Genesis Of A Flight Sim A Gaming Genre and a Museum Safeguard a Piece of Aviation History Page 4

Back To Page 3

 

Spit
Spit

Every aircraft in the facility looks new, painted and buffed to high gloss. Across from us was a Spitfire that appeared to be painted in the RAF’s far east livery, it’s blue roundels out of place between the US Navy aircraft parked around it.

It was about this time that I met our pilot, Mike Burke. We would have to work fast. The very aircraft we were there to study was due to move out that day for an air show in Corpus Christi, Texas and then on to Florida. The Cavanaugh’s aircraft appear at air shows all over the nation, displaying the talent and dedication of the staff to appreciative air show patrons everywhere. While Scott and I were working, the staff themselves were preparing for their travel arrangements for air shows in Texas and Florida, doing last-minute preparations of aircraft and confirming the staff that would be going.

“This isn’t just going to help for the Flying Tigers title,” Gentile explained as we gingerly unpacked our gear and began attempting to mount high-resolution video cameras in the cockpit of the Warhawk, “these are Allison engines, so it’ll work for P-38s or anything else that was powered by one of these.”

Burke
Burke

I asked Burke if it was possible for me to crawl on to the other wing of the aircraft, opposite Gentile to get some better pictures of what he was doing. Burke graciously assented, but suggested I remove my Lehigh steel-toed, US Fish and Wildlife Service-issued footgear. So, in sock feet, I took a ladder and got on the wing of this beautiful beast.

Everywhere in the hangar are immaculately-kept pieces of aviation history. The attention to detail and loving care paid to these flying treasures is evident in their condition. Everywhere you look is an aircraft that either flies or probably could if they wanted to take the risk of even letting it out of a hangar. Most of these aircraft are priceless and rare.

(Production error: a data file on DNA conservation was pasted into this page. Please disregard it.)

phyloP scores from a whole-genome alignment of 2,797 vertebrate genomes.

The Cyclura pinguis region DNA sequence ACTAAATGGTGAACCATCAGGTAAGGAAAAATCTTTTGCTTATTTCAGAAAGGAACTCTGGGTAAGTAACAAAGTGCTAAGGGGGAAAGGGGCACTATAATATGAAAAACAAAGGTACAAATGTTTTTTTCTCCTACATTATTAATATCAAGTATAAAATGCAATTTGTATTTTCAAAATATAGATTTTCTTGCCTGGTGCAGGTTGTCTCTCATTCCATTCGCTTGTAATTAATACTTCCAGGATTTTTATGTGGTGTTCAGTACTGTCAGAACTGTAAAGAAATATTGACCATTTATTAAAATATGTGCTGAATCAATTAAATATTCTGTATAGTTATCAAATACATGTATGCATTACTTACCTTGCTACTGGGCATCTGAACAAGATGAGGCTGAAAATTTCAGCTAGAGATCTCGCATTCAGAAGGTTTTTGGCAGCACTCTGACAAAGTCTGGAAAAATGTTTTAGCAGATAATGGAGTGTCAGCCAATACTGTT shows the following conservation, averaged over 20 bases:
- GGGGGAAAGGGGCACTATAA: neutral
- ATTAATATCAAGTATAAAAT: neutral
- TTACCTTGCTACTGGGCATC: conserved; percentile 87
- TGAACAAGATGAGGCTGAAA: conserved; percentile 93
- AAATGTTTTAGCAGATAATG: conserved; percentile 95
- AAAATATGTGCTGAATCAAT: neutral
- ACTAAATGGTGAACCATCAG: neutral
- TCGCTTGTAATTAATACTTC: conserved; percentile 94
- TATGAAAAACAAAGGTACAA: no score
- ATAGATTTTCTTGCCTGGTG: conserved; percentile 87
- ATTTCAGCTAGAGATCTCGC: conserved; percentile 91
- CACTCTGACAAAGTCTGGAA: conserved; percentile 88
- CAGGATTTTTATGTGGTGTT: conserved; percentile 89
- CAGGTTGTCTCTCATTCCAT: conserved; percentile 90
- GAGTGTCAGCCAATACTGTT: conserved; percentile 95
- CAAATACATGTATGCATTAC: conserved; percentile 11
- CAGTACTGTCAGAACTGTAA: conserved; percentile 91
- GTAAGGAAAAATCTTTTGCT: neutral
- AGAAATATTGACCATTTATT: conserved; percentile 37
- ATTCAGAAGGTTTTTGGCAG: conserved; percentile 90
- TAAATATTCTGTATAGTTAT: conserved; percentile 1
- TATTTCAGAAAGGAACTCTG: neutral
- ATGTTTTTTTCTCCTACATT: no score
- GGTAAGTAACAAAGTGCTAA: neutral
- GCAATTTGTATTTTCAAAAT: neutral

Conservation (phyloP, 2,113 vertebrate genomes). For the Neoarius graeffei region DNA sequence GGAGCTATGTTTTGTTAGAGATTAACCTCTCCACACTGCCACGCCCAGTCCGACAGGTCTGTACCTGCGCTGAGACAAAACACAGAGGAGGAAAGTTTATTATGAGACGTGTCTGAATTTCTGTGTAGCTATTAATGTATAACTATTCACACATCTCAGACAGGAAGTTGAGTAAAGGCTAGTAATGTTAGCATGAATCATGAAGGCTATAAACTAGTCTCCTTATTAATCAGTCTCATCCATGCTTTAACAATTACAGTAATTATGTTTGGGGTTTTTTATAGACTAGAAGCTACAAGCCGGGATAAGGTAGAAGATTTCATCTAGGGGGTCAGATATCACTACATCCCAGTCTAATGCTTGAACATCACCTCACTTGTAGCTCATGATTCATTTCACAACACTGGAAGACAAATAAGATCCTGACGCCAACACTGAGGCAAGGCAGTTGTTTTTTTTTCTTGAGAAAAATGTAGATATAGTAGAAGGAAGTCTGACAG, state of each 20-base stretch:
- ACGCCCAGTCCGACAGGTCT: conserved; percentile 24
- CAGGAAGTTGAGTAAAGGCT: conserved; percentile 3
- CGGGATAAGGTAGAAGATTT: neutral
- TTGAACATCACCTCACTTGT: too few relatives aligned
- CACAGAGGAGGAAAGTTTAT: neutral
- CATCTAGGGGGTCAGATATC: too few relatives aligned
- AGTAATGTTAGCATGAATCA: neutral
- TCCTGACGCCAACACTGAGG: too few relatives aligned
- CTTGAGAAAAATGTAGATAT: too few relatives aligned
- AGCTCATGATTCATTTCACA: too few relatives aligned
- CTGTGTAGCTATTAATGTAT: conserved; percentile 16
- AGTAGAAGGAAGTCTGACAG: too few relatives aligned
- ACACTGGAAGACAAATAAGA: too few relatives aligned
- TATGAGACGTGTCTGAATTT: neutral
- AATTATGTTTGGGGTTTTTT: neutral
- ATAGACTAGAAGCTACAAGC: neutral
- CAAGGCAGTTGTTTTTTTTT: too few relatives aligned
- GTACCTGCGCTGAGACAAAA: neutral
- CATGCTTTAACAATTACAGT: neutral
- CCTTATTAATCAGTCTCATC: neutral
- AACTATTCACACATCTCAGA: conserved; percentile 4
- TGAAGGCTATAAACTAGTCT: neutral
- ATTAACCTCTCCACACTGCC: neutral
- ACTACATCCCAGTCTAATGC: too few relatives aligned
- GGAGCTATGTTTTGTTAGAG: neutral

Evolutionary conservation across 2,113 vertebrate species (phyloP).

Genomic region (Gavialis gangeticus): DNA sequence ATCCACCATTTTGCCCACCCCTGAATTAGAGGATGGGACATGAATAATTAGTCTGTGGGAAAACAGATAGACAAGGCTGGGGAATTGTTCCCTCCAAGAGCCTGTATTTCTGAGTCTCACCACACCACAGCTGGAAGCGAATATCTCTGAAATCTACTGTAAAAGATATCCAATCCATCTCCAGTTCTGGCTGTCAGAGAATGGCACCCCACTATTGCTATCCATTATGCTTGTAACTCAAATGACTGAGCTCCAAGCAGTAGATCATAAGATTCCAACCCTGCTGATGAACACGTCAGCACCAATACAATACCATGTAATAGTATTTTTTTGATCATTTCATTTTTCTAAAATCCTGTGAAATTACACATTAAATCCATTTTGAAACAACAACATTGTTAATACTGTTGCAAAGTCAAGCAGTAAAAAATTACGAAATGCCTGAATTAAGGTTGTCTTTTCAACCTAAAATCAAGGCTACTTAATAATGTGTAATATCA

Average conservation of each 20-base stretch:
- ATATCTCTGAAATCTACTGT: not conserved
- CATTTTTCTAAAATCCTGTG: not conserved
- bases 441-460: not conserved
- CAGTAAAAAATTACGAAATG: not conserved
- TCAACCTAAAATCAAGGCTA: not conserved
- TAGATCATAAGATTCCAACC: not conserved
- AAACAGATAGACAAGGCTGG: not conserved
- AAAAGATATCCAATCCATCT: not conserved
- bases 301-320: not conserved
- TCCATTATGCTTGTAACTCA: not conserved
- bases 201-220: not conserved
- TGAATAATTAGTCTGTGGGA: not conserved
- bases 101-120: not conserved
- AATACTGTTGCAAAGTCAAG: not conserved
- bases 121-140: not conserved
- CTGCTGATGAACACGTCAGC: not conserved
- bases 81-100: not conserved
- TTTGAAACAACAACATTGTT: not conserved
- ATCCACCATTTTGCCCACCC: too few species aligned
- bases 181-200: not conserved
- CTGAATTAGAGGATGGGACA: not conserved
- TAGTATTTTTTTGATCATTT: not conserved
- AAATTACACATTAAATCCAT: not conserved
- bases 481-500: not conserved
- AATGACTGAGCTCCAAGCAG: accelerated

Go To Page 5


0411526-2 Cessna rudder pedal bar picture

0411526-2 Cessna rudder pedal bar

$148.00



Rudder Boost Cable Transmitter Beechjet 400 As Remove HRNSTH27-3002-0002 picture

Rudder Boost Cable Transmitter Beechjet 400 As Remove HRNSTH27-3002-0002

$499.00



Airbus Aircraft Rudder Trim Annunciator Panel - Left Right Adjust Knob picture

Airbus Aircraft Rudder Trim Annunciator Panel - Left Right Adjust Knob

$225.00



Cessna Rudder Pedal Assy 0861706-1 picture

Cessna Rudder Pedal Assy 0861706-1

$150.00



New Old Stock, Never Been Used, Piper Rudder Pedal, PN 63480-001,Left Side picture

New Old Stock, Never Been Used, Piper Rudder Pedal, PN 63480-001,Left Side

$38.00



Rudder Pedal - Grumman American Experimental Original, not reproduction 606001-1 picture

Rudder Pedal - Grumman American Experimental Original, not reproduction 606001-1

$19.50



BEECH 18 AIRCRAFT RUDDER ASSEMBLY 186350-4 BY BEECHCRAFT NOS picture

BEECH 18 AIRCRAFT RUDDER ASSEMBLY 186350-4 BY BEECHCRAFT NOS

$800.00



Beechcraft A36, B36 Bonanza Rudder Pedal w/ Hardware, Low Time, P/N 35-524011 picture

Beechcraft A36, B36 Bonanza Rudder Pedal w/ Hardware, Low Time, P/N 35-524011

$45.00



Cessna 210 Rudder Trim Jack Screw WITH YELLOW TAG picture

Cessna 210 Rudder Trim Jack Screw WITH YELLOW TAG

$78.25



Piper Navajo Rudder Pedals 44182-002 and 44182-003 picture

Piper Navajo Rudder Pedals 44182-002 and 44182-003

$100.00



Powered by WordPress. Designed by WooThemes